- We served the cities by helping connect them to Freedom Global, and helping disciple students in the communities.
How You Can Be Involved
If you go to www.freedomglobal.org you can read more about the organization we partnered with in Kenya. There are several ways you can be involved with this organization:
- Go to Kenya.
- Host a Freedom Artisans event.
- Host a Mission:Connect Event
- Get your business to be a Partner
- Get your church to be a Partner
- Join the Freedom Global Community
- Donate to Freedom Global
- Apply for Career and Internship Opportunities
Click here to read more.
- Pray for that the people in Kenya are able to continue to grow in their relationships with Christ, and are able to begin a relationship with Him if they have not already.
- Pray for the students at Uhuru Academy as they continue their studies.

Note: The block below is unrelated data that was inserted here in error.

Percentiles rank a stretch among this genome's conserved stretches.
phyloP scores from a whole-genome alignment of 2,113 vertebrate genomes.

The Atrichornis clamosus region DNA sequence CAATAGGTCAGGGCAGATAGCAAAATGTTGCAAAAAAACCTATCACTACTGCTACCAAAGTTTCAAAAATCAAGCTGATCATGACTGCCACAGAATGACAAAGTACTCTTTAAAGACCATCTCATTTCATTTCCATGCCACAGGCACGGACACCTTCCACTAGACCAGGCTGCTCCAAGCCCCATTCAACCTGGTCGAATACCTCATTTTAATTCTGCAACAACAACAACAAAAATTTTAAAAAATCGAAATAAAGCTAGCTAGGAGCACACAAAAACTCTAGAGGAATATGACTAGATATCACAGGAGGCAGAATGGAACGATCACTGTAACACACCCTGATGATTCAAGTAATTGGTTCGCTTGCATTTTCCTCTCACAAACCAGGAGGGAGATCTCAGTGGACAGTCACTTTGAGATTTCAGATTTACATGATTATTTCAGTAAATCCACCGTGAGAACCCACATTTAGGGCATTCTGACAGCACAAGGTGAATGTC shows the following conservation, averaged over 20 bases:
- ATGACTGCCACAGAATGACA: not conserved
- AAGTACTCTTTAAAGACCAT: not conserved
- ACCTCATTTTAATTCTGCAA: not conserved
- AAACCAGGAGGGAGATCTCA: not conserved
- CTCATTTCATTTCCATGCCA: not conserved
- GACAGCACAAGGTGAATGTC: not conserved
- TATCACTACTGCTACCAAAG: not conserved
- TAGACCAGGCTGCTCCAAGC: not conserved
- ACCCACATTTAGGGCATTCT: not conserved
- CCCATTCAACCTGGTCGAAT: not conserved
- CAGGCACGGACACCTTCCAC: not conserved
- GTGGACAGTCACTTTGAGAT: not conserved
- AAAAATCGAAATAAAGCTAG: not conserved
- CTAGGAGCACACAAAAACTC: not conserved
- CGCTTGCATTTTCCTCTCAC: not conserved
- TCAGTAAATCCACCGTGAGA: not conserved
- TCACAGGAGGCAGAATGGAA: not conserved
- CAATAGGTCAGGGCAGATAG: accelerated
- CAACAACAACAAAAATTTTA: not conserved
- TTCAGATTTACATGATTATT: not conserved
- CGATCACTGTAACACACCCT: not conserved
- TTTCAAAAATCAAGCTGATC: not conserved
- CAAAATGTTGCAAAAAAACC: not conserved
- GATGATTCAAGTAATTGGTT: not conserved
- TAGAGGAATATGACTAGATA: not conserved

- Pray for the Form 4 students (seniors) at Uhuru Academy as they prepare to take their final exams that will determine their eligibility for univeristy.
- Pray for Virginia’s family (Mirium, John, Ann, little Mirium, Joseph, and little John).
- Pray for our Field Partners to be successful in their businesses so they can support the students at the schools.
- Pray for future teams who partner with Freedom Global.
- Pray that God reveals ways for you to support Freedom Global or be involved in other mission opportunities.
Below are more pictures from my time in Kenya!
Thank you again to all my supporters and blog readers! You all have truly been a blessing!
Much Love and Blessings,